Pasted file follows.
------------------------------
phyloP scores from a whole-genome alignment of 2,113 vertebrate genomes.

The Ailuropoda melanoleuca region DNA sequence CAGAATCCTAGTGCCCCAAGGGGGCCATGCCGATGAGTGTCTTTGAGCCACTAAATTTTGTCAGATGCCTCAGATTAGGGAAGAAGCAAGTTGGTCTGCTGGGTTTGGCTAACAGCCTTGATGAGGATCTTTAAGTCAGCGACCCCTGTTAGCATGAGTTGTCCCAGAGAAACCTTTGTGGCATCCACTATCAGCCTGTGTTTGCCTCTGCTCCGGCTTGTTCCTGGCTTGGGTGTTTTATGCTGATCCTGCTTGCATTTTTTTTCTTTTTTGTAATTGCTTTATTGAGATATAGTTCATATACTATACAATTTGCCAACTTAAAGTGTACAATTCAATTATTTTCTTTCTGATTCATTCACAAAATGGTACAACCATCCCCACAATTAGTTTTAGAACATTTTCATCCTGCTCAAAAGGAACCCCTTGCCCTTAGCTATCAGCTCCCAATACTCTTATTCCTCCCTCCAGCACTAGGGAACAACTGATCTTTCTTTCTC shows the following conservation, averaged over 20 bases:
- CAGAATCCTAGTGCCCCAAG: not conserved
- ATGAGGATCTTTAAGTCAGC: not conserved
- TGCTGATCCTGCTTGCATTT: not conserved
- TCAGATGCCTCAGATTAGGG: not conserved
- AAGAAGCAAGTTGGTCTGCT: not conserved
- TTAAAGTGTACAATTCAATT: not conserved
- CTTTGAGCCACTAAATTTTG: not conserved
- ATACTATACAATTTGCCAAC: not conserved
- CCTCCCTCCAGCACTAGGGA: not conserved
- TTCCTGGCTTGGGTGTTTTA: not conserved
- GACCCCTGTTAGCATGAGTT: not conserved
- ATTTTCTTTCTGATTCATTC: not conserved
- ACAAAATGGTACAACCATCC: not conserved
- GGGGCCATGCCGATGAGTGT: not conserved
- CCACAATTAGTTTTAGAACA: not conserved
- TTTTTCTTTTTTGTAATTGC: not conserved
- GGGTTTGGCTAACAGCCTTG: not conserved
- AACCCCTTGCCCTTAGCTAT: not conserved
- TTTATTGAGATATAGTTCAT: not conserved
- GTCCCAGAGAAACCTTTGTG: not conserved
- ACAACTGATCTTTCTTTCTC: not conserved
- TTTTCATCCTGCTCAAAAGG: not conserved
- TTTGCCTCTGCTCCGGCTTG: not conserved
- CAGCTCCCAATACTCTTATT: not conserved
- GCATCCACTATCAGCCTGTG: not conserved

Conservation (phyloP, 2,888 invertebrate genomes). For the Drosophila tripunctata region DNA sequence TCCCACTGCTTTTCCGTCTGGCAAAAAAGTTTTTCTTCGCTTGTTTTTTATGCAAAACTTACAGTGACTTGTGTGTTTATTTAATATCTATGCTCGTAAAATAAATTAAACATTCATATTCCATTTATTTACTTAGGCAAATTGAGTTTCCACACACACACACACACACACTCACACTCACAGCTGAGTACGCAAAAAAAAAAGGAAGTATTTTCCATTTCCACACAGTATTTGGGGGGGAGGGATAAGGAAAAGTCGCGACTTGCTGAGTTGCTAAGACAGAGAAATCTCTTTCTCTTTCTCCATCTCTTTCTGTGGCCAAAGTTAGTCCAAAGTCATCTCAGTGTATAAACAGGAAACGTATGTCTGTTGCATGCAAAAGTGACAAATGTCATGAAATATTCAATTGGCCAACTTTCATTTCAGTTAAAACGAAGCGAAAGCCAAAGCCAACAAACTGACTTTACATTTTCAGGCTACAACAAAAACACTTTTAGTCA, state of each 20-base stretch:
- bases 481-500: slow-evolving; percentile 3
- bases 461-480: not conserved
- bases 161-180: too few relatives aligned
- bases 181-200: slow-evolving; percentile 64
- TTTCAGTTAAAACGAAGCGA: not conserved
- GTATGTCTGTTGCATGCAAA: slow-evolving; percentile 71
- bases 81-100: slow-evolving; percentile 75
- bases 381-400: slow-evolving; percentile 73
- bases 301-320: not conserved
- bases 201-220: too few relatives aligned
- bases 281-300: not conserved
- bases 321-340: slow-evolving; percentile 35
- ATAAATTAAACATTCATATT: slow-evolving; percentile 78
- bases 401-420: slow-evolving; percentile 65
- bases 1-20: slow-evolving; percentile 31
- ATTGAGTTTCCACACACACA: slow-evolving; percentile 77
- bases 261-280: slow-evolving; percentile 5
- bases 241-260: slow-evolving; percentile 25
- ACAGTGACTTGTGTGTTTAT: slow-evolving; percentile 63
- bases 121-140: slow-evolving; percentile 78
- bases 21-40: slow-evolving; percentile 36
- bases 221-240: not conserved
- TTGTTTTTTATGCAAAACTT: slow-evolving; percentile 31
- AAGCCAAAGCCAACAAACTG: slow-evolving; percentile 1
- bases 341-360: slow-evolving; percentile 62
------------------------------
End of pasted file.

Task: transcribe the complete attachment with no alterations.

phyloP scores from a whole-genome alignment of 2,113 vertebrate genomes.

The Ailuropoda melanoleuca region DNA sequence CAGAATCCTAGTGCCCCAAGGGGGCCATGCCGATGAGTGTCTTTGAGCCACTAAATTTTGTCAGATGCCTCAGATTAGGGAAGAAGCAAGTTGGTCTGCTGGGTTTGGCTAACAGCCTTGATGAGGATCTTTAAGTCAGCGACCCCTGTTAGCATGAGTTGTCCCAGAGAAACCTTTGTGGCATCCACTATCAGCCTGTGTTTGCCTCTGCTCCGGCTTGTTCCTGGCTTGGGTGTTTTATGCTGATCCTGCTTGCATTTTTTTTCTTTTTTGTAATTGCTTTATTGAGATATAGTTCATATACTATACAATTTGCCAACTTAAAGTGTACAATTCAATTATTTTCTTTCTGATTCATTCACAAAATGGTACAACCATCCCCACAATTAGTTTTAGAACATTTTCATCCTGCTCAAAAGGAACCCCTTGCCCTTAGCTATCAGCTCCCAATACTCTTATTCCTCCCTCCAGCACTAGGGAACAACTGATCTTTCTTTCTC shows the following conservation, averaged over 20 bases:
- CAGAATCCTAGTGCCCCAAG: not conserved
- ATGAGGATCTTTAAGTCAGC: not conserved
- TGCTGATCCTGCTTGCATTT: not conserved
- TCAGATGCCTCAGATTAGGG: not conserved
- AAGAAGCAAGTTGGTCTGCT: not conserved
- TTAAAGTGTACAATTCAATT: not conserved
- CTTTGAGCCACTAAATTTTG: not conserved
- ATACTATACAATTTGCCAAC: not conserved
- CCTCCCTCCAGCACTAGGGA: not conserved
- TTCCTGGCTTGGGTGTTTTA: not conserved
- GACCCCTGTTAGCATGAGTT: not conserved
- ATTTTCTTTCTGATTCATTC: not conserved
- ACAAAATGGTACAACCATCC: not conserved
- GGGGCCATGCCGATGAGTGT: not conserved
- CCACAATTAGTTTTAGAACA: not conserved
- TTTTTCTTTTTTGTAATTGC: not conserved
- GGGTTTGGCTAACAGCCTTG: not conserved
- AACCCCTTGCCCTTAGCTAT: not conserved
- TTTATTGAGATATAGTTCAT: not conserved
- GTCCCAGAGAAACCTTTGTG: not conserved
- ACAACTGATCTTTCTTTCTC: not conserved
- TTTTCATCCTGCTCAAAAGG: not conserved
- TTTGCCTCTGCTCCGGCTTG: not conserved
- CAGCTCCCAATACTCTTATT: not conserved
- GCATCCACTATCAGCCTGTG: not conserved

Conservation (phyloP, 2,888 invertebrate genomes). For the Drosophila tripunctata region DNA sequence TCCCACTGCTTTTCCGTCTGGCAAAAAAGTTTTTCTTCGCTTGTTTTTTATGCAAAACTTACAGTGACTTGTGTGTTTATTTAATATCTATGCTCGTAAAATAAATTAAACATTCATATTCCATTTATTTACTTAGGCAAATTGAGTTTCCACACACACACACACACACACTCACACTCACAGCTGAGTACGCAAAAAAAAAAGGAAGTATTTTCCATTTCCACACAGTATTTGGGGGGGAGGGATAAGGAAAAGTCGCGACTTGCTGAGTTGCTAAGACAGAGAAATCTCTTTCTCTTTCTCCATCTCTTTCTGTGGCCAAAGTTAGTCCAAAGTCATCTCAGTGTATAAACAGGAAACGTATGTCTGTTGCATGCAAAAGTGACAAATGTCATGAAATATTCAATTGGCCAACTTTCATTTCAGTTAAAACGAAGCGAAAGCCAAAGCCAACAAACTGACTTTACATTTTCAGGCTACAACAAAAACACTTTTAGTCA, state of each 20-base stretch:
- bases 481-500: slow-evolving; percentile 3
- bases 461-480: not conserved
- bases 161-180: too few relatives aligned
- bases 181-200: slow-evolving; percentile 64
- TTTCAGTTAAAACGAAGCGA: not conserved
- GTATGTCTGTTGCATGCAAA: slow-evolving; percentile 71
- bases 81-100: slow-evolving; percentile 75
- bases 381-400: slow-evolving; percentile 73
- bases 301-320: not conserved
- bases 201-220: too few relatives aligned
- bases 281-300: not conserved
- bases 321-340: slow-evolving; percentile 35
- ATAAATTAAACATTCATATT: slow-evolving; percentile 78
- bases 401-420: slow-evolving; percentile 65
- bases 1-20: slow-evolving; percentile 31
- ATTGAGTTTCCACACACACA: slow-evolving; percentile 77
- bases 261-280: slow-evolving; percentile 5
- bases 241-260: slow-evolving; percentile 25
- ACAGTGACTTGTGTGTTTAT: slow-evolving; percentile 63
- bases 121-140: slow-evolving; percentile 78
- bases 21-40: slow-evolving; percentile 36
- bases 221-240: not conserved
- TTGTTTTTTATGCAAAACTT: slow-evolving; percentile 31
- AAGCCAAAGCCAACAAACTG: slow-evolving; percentile 1
- bases 341-360: slow-evolving; percentile 62